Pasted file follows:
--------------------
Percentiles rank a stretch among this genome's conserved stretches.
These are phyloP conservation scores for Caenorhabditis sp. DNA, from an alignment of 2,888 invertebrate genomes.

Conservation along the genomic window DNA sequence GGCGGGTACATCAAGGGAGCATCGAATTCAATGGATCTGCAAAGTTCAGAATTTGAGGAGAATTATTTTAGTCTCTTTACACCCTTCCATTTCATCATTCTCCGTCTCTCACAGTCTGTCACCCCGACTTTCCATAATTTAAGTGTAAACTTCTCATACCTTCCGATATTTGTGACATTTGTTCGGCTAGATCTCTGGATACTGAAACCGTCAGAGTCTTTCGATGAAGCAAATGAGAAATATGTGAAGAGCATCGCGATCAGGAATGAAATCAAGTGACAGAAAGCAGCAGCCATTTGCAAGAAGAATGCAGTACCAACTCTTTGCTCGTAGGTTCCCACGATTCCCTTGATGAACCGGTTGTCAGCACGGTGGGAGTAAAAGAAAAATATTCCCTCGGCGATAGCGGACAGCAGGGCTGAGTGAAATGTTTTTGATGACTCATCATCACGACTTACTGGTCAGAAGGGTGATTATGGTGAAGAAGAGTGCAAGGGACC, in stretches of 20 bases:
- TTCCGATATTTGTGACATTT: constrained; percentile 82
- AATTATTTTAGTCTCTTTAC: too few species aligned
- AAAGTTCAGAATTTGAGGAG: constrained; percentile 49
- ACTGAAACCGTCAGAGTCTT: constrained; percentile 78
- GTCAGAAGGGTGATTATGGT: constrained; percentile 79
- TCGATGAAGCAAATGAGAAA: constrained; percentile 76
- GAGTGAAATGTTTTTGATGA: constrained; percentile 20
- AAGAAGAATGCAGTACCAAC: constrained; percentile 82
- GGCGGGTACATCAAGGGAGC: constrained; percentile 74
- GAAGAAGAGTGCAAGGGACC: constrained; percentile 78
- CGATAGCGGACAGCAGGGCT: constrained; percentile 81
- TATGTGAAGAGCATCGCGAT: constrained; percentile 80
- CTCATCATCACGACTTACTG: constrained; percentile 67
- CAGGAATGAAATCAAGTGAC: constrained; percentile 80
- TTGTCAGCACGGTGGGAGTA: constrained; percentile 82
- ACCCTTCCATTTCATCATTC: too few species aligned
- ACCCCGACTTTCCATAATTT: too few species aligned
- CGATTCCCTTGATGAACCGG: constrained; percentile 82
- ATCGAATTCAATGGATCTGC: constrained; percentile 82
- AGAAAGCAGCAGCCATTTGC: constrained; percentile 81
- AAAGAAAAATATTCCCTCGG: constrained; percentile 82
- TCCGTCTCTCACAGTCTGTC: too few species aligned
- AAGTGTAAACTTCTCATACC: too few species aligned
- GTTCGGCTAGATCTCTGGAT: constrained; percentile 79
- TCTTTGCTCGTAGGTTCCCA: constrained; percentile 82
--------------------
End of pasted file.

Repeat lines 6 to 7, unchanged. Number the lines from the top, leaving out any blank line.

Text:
- AAAGTTCAGAATTTGAGGAG: constrained; percentile 49
- ACTGAAACCGTCAGAGTCTT: constrained; percentile 78